Are we ready for another Ondoy?

On the anniversary of the disaster, Climate Change Commissioner Lucille Sering lists 5 ways to better prepare us for disasters

LEARNING FROM DISASTER. Learnings from Ondoy can help make the Philippines a more climate-resilient country

MANILA, Philippines – For many Filipinos, Sept 26, 2009 will always be a day to remember.

It was a time of hopelessness, when in a flash, lives, property and livelihood were swept away by a monstrous deluge. It was also a time of courage when the same disaster inspired equally awesome acts of heroism and selflessness.

On that day, Tropical Storm Ondoy (it was not even a typhoon) battered Metro Manila and nearby provinces, even affecting Regions XI, IX, XII and the Autonomous Region in Muslim Mindanao.

It let fall a record amount of 455 millimeters of rain for 24 hours straight, almost one-and-a-half times the historical average for the month of September from 1998 to 2008.

By the time it left the Philippine Area of Responsibility the next day, it left more than 400 people dead from floods and landslides and damages worth P11.12 billion, according to the National Statistical Coordination Board.

The Philippines can expect more disasters like Ondoy to strike in the future. The Philippines is the 3rd most disaster-prone country in the world, according to the World Disaster Report 2012. A Maplecroft study ranks the Philippines 6th in the list of countries most vulnerable to climate change impacts, which include extreme weather conditions. 

Readiness 

So is the Philippines ready for another Ondoy? 

Lucille Sering, Secretary of the Climate Change Commission, said the government has taken steps to better equip the country for the next deluge. Many of these steps are rooted in learnings from Ondoy and Pepeng, the two major calamities in 2009 that inspired the creation of the Commission in the first place.

GUNNING FOR RESILIENCE. Lucille Sering, Secretary of the Climate Change Commission, is proud of her office's accomplishments after Ondoy but knows bigger challenges are ahead. Photo by Pia Ranada/Rappler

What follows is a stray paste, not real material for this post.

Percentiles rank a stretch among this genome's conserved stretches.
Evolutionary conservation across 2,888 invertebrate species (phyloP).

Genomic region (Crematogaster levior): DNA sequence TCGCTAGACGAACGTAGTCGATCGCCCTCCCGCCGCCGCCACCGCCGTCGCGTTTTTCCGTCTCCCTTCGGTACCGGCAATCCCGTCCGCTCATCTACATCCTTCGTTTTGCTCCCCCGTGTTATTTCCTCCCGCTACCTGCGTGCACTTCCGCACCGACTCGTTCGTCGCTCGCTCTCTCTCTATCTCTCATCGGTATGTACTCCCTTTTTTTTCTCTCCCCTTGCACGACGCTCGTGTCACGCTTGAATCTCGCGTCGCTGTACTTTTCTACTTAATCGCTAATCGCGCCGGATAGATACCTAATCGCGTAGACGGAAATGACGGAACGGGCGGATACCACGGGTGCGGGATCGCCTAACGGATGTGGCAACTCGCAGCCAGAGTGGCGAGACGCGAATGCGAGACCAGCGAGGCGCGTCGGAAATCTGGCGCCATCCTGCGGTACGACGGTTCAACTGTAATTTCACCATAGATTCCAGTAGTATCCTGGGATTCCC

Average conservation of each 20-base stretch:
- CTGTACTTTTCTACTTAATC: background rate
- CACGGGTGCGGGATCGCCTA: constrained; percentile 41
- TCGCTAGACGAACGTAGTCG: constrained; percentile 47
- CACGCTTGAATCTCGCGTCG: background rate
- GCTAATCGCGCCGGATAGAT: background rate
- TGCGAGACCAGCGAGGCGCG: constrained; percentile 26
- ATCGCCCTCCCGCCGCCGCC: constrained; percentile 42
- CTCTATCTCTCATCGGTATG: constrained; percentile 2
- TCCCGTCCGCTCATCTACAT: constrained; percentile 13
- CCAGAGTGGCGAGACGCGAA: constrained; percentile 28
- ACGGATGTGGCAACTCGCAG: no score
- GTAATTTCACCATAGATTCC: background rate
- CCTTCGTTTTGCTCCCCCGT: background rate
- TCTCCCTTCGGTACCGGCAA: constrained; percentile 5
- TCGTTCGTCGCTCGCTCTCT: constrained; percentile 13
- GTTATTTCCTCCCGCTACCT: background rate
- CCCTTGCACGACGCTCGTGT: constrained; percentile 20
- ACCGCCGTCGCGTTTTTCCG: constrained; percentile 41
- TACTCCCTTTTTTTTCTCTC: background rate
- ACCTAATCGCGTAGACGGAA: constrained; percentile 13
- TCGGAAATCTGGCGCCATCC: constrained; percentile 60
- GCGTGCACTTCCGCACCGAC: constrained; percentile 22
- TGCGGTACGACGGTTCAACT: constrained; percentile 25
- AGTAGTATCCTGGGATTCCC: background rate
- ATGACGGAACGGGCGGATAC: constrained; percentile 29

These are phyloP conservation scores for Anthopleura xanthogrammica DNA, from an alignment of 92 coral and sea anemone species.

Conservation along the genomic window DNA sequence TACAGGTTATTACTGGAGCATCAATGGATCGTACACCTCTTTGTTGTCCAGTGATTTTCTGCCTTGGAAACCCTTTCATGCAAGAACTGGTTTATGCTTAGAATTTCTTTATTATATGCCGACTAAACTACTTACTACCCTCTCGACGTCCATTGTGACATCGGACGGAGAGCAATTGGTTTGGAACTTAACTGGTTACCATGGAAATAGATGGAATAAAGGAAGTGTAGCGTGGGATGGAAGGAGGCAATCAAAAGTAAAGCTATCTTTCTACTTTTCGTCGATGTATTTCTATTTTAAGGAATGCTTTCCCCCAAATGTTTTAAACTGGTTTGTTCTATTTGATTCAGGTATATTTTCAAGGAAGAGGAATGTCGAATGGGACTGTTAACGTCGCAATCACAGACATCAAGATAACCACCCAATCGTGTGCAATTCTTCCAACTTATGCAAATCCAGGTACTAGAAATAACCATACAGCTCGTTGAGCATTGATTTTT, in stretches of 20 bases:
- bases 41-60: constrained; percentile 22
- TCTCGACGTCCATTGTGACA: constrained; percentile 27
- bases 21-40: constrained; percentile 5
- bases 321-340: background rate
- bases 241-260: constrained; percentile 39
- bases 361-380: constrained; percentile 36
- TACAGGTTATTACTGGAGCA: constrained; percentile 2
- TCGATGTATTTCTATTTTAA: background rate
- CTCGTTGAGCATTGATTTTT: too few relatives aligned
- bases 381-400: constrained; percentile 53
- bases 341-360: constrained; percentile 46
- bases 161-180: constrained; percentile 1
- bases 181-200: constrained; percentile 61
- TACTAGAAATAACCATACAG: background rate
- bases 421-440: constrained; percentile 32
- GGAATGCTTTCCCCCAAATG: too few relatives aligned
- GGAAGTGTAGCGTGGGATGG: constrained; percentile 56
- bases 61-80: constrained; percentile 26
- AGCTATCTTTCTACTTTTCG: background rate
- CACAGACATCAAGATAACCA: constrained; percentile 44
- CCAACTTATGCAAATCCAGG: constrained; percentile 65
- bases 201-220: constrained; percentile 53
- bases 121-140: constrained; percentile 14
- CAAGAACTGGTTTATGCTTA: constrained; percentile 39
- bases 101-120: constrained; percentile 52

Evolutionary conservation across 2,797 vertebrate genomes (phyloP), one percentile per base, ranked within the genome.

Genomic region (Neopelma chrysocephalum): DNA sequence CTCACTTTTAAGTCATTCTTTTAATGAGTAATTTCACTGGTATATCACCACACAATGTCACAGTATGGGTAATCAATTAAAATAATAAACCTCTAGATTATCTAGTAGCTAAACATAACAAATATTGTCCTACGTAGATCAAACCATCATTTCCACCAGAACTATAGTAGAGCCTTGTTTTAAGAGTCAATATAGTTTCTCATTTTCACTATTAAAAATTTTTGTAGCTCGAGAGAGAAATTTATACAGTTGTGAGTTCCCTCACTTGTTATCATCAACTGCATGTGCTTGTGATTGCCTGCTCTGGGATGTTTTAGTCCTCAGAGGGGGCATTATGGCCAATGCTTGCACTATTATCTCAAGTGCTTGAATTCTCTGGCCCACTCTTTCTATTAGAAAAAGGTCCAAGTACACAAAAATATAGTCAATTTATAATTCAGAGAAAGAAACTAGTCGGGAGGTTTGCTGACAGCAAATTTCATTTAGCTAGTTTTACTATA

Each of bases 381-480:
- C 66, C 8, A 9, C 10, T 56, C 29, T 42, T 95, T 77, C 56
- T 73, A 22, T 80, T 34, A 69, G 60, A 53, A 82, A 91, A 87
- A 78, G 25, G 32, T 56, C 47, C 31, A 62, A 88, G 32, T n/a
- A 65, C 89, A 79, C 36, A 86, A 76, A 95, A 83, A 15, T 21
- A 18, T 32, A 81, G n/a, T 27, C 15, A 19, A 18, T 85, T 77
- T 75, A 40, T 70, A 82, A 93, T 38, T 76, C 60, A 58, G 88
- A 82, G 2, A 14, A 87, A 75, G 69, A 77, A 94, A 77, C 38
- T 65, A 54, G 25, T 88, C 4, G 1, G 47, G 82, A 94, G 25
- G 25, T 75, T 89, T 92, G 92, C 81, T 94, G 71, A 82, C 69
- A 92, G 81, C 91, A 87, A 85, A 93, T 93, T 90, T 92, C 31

What has government done since Ondoy? Here are 5:

1. More collaboration and coordination

A major learning from Ondoy is the need for more coordination between government agencies, civil society and other sectors.

“The thing we most learned is that the programs of government need to be cross-sectoral. There is a need for everyone to be involved. Most government plans then were sectoral, the agriculture sector would focus on agriculture alone. But we came up with a plan that is thematic,” said Sering.

That plan is the National Climate Change Action Plan or NCCAP, a comprehensive plan that lists steps for an integrated approach to adapt to climate change and mitigate its adverse impacts. The plan puts heads together. It involves 23 government agencies, local government units, the academe, business sector and non-governmental organizations.

Read the NCCAP Executive Summary here.

All these sectors must collaborate to find solutions to 7 priorities set by the NCCAP: food security, water sufficiency, environmental and ecological stability, human security, sustainable energy, climate-smart industries and services, knowledge and capacity development.

2. Vulnerability assessment

Disaster rehabilitation funds that go to repairing damaged property and providing for the needs of evacuees and disaster victims has increased by 26% from 2008 to 2012, bemoaned Sering. The rate is even higher than the increase in the calamity fund itself which is just 6%.

“We are saving lives yes, but we are increasing expenditure. What we want to see is an infrastructure development wherein even under circumstances of extreme weather, we lessen evacuation. That’s the idea of climate resiliency.”

ASSESSING VULNERABILITIES. This 3D map of Cagayan de Oro factors in rainfall scenario in 2020 and 2050, giving the city more information on how best to prepare for the worst. Photo by Pia Ranada/Rappler

The best way to lessen expenses on disaster rehabilitation is to prepare for the disaster way ahead. To do that, communities must be able to assess where storms will hit them hardest. This is where mapping comes into the picture.